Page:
RE: Ultrasonic Measurement of Testicular Tumors and the Correlation with Pathologic Specimen Sizes

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Vol. 42 (1): 172-173, January – February, 2016

doi: 10.1590/S1677-5538.IBJU.2015.0668


LETTER TO THE EDITOR

RE: Ultrasonic Measurement of Testicular Tumors and the Correlation with Pathologic Specimen Sizes

Ibrahim Karademir 1, Zafer Demirer 2, Suela Karademir 3, Yalcın Bozkurt 4, Ali Guragac 5

1 Department of Radiology, Eskisehir Military Hospital,  Eskisehir, Turkey; 2 Department of Urology, Eskisehir Military Hospital, Eskisehir, Turkey; 3 Department of Radiology, Yunus Emre Hospital, Eskisehir, Turkey; 4 Department of Radiology, Golcuk Military Hospital, Kocaeli, Turkey; 5 Department of Urology, Tatvan Military Hospital, Bitlis, Turkey


To the editor,

We read with great interest the article “The value of testicular ultrasound in the prediction of the type and size of testicular tumors” by Shtricker et al. (1). They aimed to assess the correlation between ultrasound (US) findings and testicular tumor type and size. The authors concluded that the testis US findings underestimated the size in 25% of the malignant testicular lesions and 16% of the cases were proven to be benign. Thus they recommended putting into practice frozen sections for borderline cases. This study gives substantial information on this clinically relevant condition. The awareness of this diagnostic finding and its clinical results may increase the accuracy of preoperative management of the patients with testicular lesions. Thanks to the authors for this contribution.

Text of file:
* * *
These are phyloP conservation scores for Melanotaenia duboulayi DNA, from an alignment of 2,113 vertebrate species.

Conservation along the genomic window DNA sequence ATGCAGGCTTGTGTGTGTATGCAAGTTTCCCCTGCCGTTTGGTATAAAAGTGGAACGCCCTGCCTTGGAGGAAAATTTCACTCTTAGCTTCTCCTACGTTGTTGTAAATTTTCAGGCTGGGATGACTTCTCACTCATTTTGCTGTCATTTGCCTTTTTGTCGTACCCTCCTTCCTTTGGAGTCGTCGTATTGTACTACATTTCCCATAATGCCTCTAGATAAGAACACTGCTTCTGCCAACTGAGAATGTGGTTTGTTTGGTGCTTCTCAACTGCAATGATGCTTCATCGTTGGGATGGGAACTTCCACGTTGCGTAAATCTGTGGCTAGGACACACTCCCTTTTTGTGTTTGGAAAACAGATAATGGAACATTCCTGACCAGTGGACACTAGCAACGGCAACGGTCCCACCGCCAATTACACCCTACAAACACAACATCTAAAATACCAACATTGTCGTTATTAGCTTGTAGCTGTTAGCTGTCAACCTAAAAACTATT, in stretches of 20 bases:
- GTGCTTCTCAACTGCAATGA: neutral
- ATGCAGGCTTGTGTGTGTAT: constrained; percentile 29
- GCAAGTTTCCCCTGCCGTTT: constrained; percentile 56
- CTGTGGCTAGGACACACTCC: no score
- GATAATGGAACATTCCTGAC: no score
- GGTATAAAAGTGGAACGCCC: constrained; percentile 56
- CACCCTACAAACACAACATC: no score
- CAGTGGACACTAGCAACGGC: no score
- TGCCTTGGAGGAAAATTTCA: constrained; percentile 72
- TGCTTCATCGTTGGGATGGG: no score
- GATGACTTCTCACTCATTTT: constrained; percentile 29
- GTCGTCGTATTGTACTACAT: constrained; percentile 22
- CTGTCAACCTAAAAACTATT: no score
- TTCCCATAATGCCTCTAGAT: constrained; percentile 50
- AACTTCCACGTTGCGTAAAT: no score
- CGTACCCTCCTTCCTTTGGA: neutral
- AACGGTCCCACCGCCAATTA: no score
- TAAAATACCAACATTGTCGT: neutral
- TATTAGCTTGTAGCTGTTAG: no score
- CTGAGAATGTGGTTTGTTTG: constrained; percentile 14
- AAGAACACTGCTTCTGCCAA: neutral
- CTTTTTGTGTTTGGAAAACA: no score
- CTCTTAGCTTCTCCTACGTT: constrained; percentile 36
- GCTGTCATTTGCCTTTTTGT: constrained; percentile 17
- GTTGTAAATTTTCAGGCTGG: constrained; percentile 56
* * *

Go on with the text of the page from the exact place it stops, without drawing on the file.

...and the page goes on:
Several medical subspecialties manage their treatments with respect to anatomic measurements. The reproducibility and accuracy of the measurements are especially crucial in radiology as important clinical decisions are often based on the assumption that radiologic measurements are accurate and any measurement differences on follow-up imagings represent a real change in size. Favorably, measurements of the tumors on images should be accurate, reproducible, and practiced in a standardized method with low rates of intra-and interobserver variability. Even so, there a lot of factors, which may affect the consistency of the measurement, including patient-dependent factors, technical factors and radiologist-dependent factors (2,3).

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